On June 5, a graduation ceremony was held at the Butts County Courthouse for 11 Parental Accountability Court (PAC) program participants.

The ceremony opened up with a congratulatory video message from Gov. Nathan Deal before the Honorable Judge William Fears presented the participants their certificates of completion.

PAC Coordinator Stacey Sitten assisted and prepared the PAC participants along the way for successful completion of the program. 

“I think [the PAC Program has] given them the opportunity to get their self-dignity back,” said Sitten. “A lot of them feel like they’ve lost it because they’ve lost their license, they don’t get to see their kids, and they don’t get to pay their child support, so it’s like a snowball effect for them. I think this program helps restore that. It gives them a hope that they didn’t feel like they had.”

Senior Outreach Manager Clarence Burge, the Honorable Judge Sharon Sullivan and Fears were also keynote speakers at the graduation ceremony.

“We not only care about you, we care about your families as well,” said Burge. “We care about your children, we care about this program, we care about the communities that you live in and we’re here to do everything that we possibly can to make sure that you can take your rightful place in society as a fully functioning citizen and enjoy all the benefits of the life that you’ve created for yourself.”

Sullivan, who has been a juvenile court judge for 18 years, told a story about how the graduates’ participation in the PAC Program is making a big difference in not only their lives, but their children’s lives as well.

“I look around at the graduates and I see a lot of faces who’ve accomplished a lot during the program, and you should feel proud,” said Sullivan. “Your families should feel proud. The people who have worked with you are all very proud.”

Under Gov. Deal’s criminal justice reform, the incarceration and recidivism rate in Georgia has decreased dramatically, according to Fears.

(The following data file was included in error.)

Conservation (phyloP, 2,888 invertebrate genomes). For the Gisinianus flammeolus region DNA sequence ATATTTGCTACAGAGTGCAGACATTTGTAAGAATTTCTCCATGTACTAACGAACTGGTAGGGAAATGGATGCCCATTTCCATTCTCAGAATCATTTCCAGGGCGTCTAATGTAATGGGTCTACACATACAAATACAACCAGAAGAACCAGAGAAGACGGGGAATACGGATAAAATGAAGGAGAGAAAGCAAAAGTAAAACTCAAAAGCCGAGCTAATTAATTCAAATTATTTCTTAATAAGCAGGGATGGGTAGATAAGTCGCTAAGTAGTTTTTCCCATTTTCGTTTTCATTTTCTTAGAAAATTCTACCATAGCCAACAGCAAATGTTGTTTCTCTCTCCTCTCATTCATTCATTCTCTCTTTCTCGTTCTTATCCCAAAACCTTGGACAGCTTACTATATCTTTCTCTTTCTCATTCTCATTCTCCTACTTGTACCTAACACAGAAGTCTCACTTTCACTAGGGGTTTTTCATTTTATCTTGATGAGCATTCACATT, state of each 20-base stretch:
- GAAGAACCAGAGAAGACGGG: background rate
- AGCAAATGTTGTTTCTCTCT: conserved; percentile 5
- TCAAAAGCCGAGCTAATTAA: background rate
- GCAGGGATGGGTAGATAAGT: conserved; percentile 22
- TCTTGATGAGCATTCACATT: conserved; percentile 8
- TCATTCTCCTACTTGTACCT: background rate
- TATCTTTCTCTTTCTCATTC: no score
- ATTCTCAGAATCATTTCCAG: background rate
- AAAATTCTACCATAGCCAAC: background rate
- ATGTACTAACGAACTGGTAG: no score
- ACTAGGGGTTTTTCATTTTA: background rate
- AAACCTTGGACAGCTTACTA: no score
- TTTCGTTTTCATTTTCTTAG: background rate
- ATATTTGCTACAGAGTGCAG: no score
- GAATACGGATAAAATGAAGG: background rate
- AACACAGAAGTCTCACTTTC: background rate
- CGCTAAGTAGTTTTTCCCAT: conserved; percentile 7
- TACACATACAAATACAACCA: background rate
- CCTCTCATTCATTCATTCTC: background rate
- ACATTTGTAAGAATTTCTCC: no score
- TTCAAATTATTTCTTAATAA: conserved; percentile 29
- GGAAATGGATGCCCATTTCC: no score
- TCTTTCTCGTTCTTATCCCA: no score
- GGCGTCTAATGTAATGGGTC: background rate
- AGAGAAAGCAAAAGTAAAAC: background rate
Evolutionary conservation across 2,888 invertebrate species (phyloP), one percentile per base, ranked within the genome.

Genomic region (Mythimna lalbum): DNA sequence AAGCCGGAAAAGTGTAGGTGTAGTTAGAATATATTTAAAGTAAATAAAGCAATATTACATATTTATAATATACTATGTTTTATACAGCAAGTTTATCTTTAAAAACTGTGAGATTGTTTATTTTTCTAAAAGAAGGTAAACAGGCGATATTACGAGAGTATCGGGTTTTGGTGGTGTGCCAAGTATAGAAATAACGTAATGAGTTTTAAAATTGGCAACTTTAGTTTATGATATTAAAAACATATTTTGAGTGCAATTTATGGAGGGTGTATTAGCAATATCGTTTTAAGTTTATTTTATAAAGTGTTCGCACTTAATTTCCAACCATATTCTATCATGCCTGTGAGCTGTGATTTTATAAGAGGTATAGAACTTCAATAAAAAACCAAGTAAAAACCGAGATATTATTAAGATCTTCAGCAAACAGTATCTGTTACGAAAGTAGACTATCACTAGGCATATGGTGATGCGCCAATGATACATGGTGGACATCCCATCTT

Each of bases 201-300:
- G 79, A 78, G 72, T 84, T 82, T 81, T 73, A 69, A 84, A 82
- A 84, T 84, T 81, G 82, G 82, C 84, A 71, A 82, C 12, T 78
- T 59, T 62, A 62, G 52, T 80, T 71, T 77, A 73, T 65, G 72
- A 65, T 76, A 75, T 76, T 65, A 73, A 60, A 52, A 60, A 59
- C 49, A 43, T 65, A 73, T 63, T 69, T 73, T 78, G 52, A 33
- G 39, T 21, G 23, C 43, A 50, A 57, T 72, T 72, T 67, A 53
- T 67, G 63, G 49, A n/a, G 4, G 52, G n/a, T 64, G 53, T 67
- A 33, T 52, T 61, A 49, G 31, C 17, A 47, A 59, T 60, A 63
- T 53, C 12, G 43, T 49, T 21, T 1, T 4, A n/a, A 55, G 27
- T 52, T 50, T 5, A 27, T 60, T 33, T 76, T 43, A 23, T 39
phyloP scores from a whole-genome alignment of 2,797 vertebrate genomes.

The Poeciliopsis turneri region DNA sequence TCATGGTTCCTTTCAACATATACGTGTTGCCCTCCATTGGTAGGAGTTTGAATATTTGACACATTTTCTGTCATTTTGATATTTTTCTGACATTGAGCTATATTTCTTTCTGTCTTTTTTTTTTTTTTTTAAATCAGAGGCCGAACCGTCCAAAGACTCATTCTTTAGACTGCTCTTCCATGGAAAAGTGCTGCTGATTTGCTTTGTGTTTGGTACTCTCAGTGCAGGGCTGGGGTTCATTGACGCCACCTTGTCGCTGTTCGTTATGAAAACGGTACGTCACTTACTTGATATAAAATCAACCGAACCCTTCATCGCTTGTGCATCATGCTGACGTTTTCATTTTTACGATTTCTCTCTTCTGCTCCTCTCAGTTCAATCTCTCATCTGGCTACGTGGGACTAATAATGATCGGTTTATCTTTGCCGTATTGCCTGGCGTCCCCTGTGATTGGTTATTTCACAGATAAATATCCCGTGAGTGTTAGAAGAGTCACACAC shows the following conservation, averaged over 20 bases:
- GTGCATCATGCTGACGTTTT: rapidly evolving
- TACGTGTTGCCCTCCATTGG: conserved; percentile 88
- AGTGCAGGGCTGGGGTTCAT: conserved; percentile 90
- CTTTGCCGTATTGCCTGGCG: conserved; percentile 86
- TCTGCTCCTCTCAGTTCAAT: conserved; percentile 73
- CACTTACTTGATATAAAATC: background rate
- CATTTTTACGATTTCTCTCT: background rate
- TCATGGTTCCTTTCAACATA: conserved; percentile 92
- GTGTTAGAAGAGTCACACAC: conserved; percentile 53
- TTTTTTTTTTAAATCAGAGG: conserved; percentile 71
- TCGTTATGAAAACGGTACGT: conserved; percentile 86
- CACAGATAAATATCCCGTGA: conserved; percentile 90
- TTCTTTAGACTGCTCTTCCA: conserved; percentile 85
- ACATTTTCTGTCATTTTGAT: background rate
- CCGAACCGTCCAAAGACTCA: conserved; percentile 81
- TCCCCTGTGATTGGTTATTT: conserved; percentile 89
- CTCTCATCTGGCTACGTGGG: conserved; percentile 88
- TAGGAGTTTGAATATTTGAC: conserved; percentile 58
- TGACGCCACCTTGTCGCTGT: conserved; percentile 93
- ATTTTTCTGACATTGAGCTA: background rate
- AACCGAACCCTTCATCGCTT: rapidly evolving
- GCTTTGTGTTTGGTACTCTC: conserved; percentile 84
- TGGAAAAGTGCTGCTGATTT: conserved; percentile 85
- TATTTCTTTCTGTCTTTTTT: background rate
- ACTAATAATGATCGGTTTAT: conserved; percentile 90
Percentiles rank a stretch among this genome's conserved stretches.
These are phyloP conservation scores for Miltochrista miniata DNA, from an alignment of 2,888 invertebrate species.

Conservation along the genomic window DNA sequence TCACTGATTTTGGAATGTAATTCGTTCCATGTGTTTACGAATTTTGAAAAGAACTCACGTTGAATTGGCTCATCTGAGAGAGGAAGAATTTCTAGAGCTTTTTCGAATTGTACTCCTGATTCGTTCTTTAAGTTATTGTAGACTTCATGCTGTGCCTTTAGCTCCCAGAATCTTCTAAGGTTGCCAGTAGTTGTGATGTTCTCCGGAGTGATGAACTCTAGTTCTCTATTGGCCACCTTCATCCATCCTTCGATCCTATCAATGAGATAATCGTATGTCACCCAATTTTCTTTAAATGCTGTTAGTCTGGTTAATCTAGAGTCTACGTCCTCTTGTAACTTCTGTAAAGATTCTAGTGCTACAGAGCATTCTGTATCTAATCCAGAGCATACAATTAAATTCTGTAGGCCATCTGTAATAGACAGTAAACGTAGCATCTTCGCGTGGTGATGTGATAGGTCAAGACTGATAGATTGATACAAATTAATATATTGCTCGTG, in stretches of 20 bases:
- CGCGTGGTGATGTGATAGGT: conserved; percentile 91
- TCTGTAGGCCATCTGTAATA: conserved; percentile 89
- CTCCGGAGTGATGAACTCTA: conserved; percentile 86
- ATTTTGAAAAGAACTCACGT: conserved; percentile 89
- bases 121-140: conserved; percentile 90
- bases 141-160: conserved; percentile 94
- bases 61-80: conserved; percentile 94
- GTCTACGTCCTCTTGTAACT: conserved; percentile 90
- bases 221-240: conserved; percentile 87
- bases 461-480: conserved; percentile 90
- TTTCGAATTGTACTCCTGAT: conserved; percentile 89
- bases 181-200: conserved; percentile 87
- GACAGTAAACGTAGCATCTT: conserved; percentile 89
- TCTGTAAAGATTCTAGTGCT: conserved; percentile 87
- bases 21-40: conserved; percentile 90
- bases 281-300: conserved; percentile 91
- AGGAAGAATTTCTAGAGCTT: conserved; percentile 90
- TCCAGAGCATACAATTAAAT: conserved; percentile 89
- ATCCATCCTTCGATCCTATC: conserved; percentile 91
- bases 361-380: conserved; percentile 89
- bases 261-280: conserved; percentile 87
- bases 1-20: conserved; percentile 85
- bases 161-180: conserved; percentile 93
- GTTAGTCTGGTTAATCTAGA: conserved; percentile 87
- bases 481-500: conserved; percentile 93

“We realize now that if we don’t give people the tools to go out and go to work, that we’re going to start the rinse-repeat cycle all over again,” said Fears. “If we just put people back out on the streets with no skills and no training or no supervision, we’re making the same mistakes over and over again.”

“If there is an opportunity – wherever it is —whether it’s faith-based, court ordered or whatever, take hold of it because these are programs that will help you better your life and I’d highly recommend that all of them do that,” said Sitten. “It’s a win-win for the families and it can help them see what they’re doing in their lives from a different perspective and how they can change things.”

About Parental Accountability Court (PAC)

The PAC program is a joint effort of the Georgia Department of Human Services Division of Child Support Services and Superior Court Judges to offer an alternative to incarceration and to help chronic non-payers of child support make regular payments. The program utilizes community resources to address barriers that keep parents from meeting their support obligations. Each program, including the services provided to participants, is tailored to the needs of the local community.

Superior Court Judges provide judicial oversight and collaborate with the Department of Human Services (DHS) PAC coordinators to implement the program. PAC coordinators connect participants to existing community resources. To graduate, participants must meet their child support obligations for a minimum of six consecutive months.